When determining your needs, you may be asking yourself:
- What size unit do I need?
- Which design is best for my application?
- Do I need Rotary Design?
- Does my application require Solid State Design?
Question and Answer
Q: Which design is best for my application, rotary or solid state?
A: This question involves too many factors to consider on this website so we will try to bring up enough questions for you to do some fact-finding and get a feel of what is involved. We would remind you though that the “Job Satisfaction” clause in our warrantee means that once you have discussed the application with us, any unit furnished subsequent to our discussion is guaranteed to do the job. No reservations, no questions asked, no-fault assigned for things overlooked–just ask for a full refund or credit on another unit to do the job (completely your choice). If you choose to take another unit, as always, we will provide a loaner (in this case at no cost to you) until we build your replacement unit if we do not have one in stock. Make us fully responsible for your decision and call us at 1-866-221-3131 or complete our Contact Us form and someone will follow up with you shortly.
If an electric motor is started on the utility (cycling across the line start), it commonly draws about 6 times its full load amperage (ever notice the lights dim when a large motor starts). The starting surge varies with the starting method. This can be a problem since a solid state frequency converter is commonly currently limited at 1.5 times its full load amperage. A rotary converter on the other hand commonly can supply 4 times its full load rating (for motor starting) and often more.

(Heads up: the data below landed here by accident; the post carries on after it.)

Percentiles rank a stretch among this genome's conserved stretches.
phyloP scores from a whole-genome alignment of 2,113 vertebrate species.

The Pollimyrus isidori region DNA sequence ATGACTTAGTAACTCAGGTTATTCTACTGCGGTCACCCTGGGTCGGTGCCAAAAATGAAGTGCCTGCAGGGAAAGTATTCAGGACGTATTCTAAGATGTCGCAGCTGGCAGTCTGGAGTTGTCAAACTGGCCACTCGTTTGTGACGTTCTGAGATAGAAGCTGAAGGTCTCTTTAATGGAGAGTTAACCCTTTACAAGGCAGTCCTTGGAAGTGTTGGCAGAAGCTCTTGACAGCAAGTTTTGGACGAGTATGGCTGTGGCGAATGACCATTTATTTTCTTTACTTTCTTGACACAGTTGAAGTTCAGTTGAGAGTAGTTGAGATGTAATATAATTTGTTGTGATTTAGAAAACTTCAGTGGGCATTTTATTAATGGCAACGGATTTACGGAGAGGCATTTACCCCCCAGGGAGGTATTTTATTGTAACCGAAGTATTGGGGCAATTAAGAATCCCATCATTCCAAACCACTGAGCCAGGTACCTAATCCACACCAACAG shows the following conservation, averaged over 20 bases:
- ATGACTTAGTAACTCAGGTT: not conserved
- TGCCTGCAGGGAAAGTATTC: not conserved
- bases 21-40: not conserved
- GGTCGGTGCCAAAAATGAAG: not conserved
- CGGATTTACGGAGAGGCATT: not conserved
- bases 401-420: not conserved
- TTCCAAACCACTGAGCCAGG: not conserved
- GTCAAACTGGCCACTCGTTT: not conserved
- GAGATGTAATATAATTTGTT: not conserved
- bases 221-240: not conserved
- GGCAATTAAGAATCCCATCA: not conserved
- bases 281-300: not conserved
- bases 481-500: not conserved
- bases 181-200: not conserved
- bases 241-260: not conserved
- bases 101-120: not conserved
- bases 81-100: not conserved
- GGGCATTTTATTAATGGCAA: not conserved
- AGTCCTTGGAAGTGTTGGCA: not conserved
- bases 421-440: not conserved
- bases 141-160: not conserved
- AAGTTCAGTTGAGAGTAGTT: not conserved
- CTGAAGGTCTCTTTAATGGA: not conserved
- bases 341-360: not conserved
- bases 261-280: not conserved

In general, if no large motors or electrical distortion causing devices (large SCR’s, thyristors, etc.) are involved as part of the load, and a modest cost premium (an advantage in the case of smaller units) may be acceptable as a trade-off for operating noise level in an office or lab environment, a solid state unit may be the preferred approach. Given the presence of these “problem” loads, a rotary design may be best. There are many factors involved in both design choice and sizing. Again, we will be glad to discuss this with you and assume responsibility for the final product choice and performance, just call 1-866-221-3131 or complete our Contact Us form and someone will follow up with you shortly.
Q: What size unit do I need?
A: The question of what size usually breaks down into two basic questions:
What is the total full load amperage (all equipment running worst case) at what voltage and frequency? If you do not know the amperage at the new frequency, what was its designed frequency? Try to avoid just buying a converter rated at the amperage of the circuit breaker (and KVA) powering the load at the designed for frequency–that commonly results in a grossly oversized and needlessly expensive converter.
Are there any electric motors in the load? If so, what horsepower and what is the design code or locked rotor amperage (should be on the nameplate). What is the type of starter used–reduced voltage or is it across the line and cycling? Does the nameplate have any LRA (locked rotor amps) figures? Design Code letters?
Does the load have resistance-type electric heating elements (increases load power factor)? Any SCR’s etc.(variable speed motor drives)?
Again, make us fully responsible for your decision under our warrantee and call us at 1-866-221-3131 or complete our Contact Us form and someone will follow up with you shortly.